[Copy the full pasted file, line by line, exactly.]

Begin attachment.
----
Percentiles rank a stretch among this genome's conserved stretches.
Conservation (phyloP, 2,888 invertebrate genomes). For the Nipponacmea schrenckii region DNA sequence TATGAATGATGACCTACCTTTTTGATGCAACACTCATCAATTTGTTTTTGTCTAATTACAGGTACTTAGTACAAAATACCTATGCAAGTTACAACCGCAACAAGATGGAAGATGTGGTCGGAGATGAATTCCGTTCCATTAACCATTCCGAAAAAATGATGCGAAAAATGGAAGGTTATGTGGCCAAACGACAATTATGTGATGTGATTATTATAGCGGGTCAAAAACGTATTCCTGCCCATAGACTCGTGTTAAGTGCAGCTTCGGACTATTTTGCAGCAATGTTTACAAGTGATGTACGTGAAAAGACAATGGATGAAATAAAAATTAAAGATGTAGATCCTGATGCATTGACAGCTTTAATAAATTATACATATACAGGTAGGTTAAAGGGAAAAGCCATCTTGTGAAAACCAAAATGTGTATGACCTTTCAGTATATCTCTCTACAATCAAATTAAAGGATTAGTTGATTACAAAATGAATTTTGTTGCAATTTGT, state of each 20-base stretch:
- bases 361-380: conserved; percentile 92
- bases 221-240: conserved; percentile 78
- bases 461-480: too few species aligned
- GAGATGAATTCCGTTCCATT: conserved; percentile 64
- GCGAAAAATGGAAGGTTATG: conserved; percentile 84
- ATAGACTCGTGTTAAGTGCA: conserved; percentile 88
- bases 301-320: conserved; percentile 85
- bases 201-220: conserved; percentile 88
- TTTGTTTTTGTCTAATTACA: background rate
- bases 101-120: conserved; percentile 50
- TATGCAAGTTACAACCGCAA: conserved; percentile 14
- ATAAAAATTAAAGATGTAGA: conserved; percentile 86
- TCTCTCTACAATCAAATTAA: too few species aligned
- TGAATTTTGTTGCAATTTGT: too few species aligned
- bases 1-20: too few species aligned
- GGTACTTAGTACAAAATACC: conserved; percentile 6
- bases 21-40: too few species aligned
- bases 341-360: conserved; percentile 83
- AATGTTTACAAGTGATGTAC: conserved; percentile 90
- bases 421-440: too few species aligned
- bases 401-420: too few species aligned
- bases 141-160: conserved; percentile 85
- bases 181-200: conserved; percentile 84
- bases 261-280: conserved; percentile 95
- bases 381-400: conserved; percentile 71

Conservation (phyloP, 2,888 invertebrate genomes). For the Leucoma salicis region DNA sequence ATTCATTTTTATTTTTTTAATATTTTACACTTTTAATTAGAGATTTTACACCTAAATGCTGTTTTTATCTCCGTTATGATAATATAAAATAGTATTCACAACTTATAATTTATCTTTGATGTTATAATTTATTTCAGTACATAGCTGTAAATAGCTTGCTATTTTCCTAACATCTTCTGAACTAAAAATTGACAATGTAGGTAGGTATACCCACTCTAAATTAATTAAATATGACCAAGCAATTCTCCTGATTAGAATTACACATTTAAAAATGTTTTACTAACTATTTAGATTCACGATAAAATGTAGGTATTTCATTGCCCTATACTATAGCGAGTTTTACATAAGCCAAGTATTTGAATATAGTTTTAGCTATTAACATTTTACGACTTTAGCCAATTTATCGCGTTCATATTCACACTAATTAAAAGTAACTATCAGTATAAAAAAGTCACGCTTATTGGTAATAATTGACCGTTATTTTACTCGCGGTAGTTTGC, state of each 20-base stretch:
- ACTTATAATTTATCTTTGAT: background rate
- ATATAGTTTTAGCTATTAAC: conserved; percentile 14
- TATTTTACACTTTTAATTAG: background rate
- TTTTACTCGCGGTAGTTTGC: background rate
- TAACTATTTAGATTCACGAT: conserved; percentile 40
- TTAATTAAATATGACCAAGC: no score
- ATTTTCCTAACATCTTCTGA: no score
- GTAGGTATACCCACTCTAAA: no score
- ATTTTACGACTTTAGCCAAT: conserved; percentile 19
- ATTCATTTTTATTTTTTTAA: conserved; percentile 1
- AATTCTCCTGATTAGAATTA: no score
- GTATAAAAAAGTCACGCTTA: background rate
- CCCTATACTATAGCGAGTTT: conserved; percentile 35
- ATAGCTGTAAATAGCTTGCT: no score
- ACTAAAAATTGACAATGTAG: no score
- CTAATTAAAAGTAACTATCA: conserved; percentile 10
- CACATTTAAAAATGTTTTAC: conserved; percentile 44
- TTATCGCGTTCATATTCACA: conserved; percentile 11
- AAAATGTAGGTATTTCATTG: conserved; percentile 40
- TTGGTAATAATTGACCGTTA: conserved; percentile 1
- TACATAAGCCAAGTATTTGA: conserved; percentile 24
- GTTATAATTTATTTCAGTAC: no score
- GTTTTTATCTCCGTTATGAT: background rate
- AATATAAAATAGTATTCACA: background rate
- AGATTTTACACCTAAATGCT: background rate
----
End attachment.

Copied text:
Percentiles rank a stretch among this genome's conserved stretches.
Conservation (phyloP, 2,888 invertebrate genomes). For the Nipponacmea schrenckii region DNA sequence TATGAATGATGACCTACCTTTTTGATGCAACACTCATCAATTTGTTTTTGTCTAATTACAGGTACTTAGTACAAAATACCTATGCAAGTTACAACCGCAACAAGATGGAAGATGTGGTCGGAGATGAATTCCGTTCCATTAACCATTCCGAAAAAATGATGCGAAAAATGGAAGGTTATGTGGCCAAACGACAATTATGTGATGTGATTATTATAGCGGGTCAAAAACGTATTCCTGCCCATAGACTCGTGTTAAGTGCAGCTTCGGACTATTTTGCAGCAATGTTTACAAGTGATGTACGTGAAAAGACAATGGATGAAATAAAAATTAAAGATGTAGATCCTGATGCATTGACAGCTTTAATAAATTATACATATACAGGTAGGTTAAAGGGAAAAGCCATCTTGTGAAAACCAAAATGTGTATGACCTTTCAGTATATCTCTCTACAATCAAATTAAAGGATTAGTTGATTACAAAATGAATTTTGTTGCAATTTGT, state of each 20-base stretch:
- bases 361-380: conserved; percentile 92
- bases 221-240: conserved; percentile 78
- bases 461-480: too few species aligned
- GAGATGAATTCCGTTCCATT: conserved; percentile 64
- GCGAAAAATGGAAGGTTATG: conserved; percentile 84
- ATAGACTCGTGTTAAGTGCA: conserved; percentile 88
- bases 301-320: conserved; percentile 85
- bases 201-220: conserved; percentile 88
- TTTGTTTTTGTCTAATTACA: background rate
- bases 101-120: conserved; percentile 50
- TATGCAAGTTACAACCGCAA: conserved; percentile 14
- ATAAAAATTAAAGATGTAGA: conserved; percentile 86
- TCTCTCTACAATCAAATTAA: too few species aligned
- TGAATTTTGTTGCAATTTGT: too few species aligned
- bases 1-20: too few species aligned
- GGTACTTAGTACAAAATACC: conserved; percentile 6
- bases 21-40: too few species aligned
- bases 341-360: conserved; percentile 83
- AATGTTTACAAGTGATGTAC: conserved; percentile 90
- bases 421-440: too few species aligned
- bases 401-420: too few species aligned
- bases 141-160: conserved; percentile 85
- bases 181-200: conserved; percentile 84
- bases 261-280: conserved; percentile 95
- bases 381-400: conserved; percentile 71

Conservation (phyloP, 2,888 invertebrate genomes). For the Leucoma salicis region DNA sequence ATTCATTTTTATTTTTTTAATATTTTACACTTTTAATTAGAGATTTTACACCTAAATGCTGTTTTTATCTCCGTTATGATAATATAAAATAGTATTCACAACTTATAATTTATCTTTGATGTTATAATTTATTTCAGTACATAGCTGTAAATAGCTTGCTATTTTCCTAACATCTTCTGAACTAAAAATTGACAATGTAGGTAGGTATACCCACTCTAAATTAATTAAATATGACCAAGCAATTCTCCTGATTAGAATTACACATTTAAAAATGTTTTACTAACTATTTAGATTCACGATAAAATGTAGGTATTTCATTGCCCTATACTATAGCGAGTTTTACATAAGCCAAGTATTTGAATATAGTTTTAGCTATTAACATTTTACGACTTTAGCCAATTTATCGCGTTCATATTCACACTAATTAAAAGTAACTATCAGTATAAAAAAGTCACGCTTATTGGTAATAATTGACCGTTATTTTACTCGCGGTAGTTTGC, state of each 20-base stretch:
- ACTTATAATTTATCTTTGAT: background rate
- ATATAGTTTTAGCTATTAAC: conserved; percentile 14
- TATTTTACACTTTTAATTAG: background rate
- TTTTACTCGCGGTAGTTTGC: background rate
- TAACTATTTAGATTCACGAT: conserved; percentile 40
- TTAATTAAATATGACCAAGC: no score
- ATTTTCCTAACATCTTCTGA: no score
- GTAGGTATACCCACTCTAAA: no score
- ATTTTACGACTTTAGCCAAT: conserved; percentile 19
- ATTCATTTTTATTTTTTTAA: conserved; percentile 1
- AATTCTCCTGATTAGAATTA: no score
- GTATAAAAAAGTCACGCTTA: background rate
- CCCTATACTATAGCGAGTTT: conserved; percentile 35
- ATAGCTGTAAATAGCTTGCT: no score
- ACTAAAAATTGACAATGTAG: no score
- CTAATTAAAAGTAACTATCA: conserved; percentile 10
- CACATTTAAAAATGTTTTAC: conserved; percentile 44
- TTATCGCGTTCATATTCACA: conserved; percentile 11
- AAAATGTAGGTATTTCATTG: conserved; percentile 40
- TTGGTAATAATTGACCGTTA: conserved; percentile 1
- TACATAAGCCAAGTATTTGA: conserved; percentile 24
- GTTATAATTTATTTCAGTAC: no score
- GTTTTTATCTCCGTTATGAT: background rate
- AATATAAAATAGTATTCACA: background rate
- AGATTTTACACCTAAATGCT: background rate